The moment is meant to scare, and it just might if you’re watching the movie cold, but if you’ve been following the “Slenderman stabbing” for the past two years, your gut punch comes a few scenes later. After a short montage of news clips debriefing us on the who, what, where, when, why and how of the crime, we come face-to-face with Morgan as a toddler, babbling adorably in a high chair. Brodsky sprinkles home videos throughout the two-hour film—Anissa and her mother singing, “My Bonnie lies over the ocean”; Morgan dressed in pink, tossing leaves in the yard—to remind us that the perpetrators of this atrocious act are children. She then sets out to explain what went so wrong.
Between clips from police interrogations and courtroom hearings, and drone-style footage of Waukesha and nearby Nicolet National Forest, Brodsky retraces the girls’ steps leading up to the crime. To celebrate her 12th birthday, Morgan has invited two 12-year-old friends over for a sleepover party, Payton Leutner, her best friend since fourth grade, and Anissa, a more recent acquaintance. Morgan’s mother, Angie, recalls it as a joyful evening: “They were being normal little girls,” she says. “They were running up and down the stairs, holding hands, and giggling.”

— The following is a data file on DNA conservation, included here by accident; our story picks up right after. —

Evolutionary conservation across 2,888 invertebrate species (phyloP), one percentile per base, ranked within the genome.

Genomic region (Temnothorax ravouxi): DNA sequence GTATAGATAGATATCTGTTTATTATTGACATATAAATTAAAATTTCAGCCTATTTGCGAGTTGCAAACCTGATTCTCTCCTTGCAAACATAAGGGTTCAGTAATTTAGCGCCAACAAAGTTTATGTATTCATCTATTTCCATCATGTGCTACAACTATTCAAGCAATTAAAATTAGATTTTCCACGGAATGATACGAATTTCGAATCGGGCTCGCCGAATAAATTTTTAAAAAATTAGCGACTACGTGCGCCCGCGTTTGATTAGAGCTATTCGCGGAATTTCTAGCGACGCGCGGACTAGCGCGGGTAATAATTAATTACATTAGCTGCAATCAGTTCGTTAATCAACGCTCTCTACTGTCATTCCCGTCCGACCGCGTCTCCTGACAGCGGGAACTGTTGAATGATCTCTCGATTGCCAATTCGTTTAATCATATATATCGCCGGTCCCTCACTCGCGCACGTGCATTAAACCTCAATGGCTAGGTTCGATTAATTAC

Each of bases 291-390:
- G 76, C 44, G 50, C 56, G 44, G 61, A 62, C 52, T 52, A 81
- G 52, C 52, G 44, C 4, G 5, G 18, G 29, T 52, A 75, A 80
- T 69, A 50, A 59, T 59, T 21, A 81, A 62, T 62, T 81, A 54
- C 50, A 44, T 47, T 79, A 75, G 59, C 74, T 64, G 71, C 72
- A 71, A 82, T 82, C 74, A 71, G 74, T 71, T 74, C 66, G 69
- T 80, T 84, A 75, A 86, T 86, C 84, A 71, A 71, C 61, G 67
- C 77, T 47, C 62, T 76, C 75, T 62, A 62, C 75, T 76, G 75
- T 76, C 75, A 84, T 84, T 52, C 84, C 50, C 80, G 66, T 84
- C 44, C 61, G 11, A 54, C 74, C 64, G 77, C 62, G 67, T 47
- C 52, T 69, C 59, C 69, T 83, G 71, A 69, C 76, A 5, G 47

She had no idea that her daughter and Anissa had made a sinister pact months earlier to become “proxies” of Slenderman by murdering Payton at the party. The girls planned to cover Payton’s mouth with duct tape, stab her in the neck, pull the covers over her and then run for Slenderman’s mansion, which they believed was somewhere in Nicolet, nearly 200 miles away. That night, however, they decided to wait until the next day. “I wanted to give her at least one more morning,” Morgan later told police.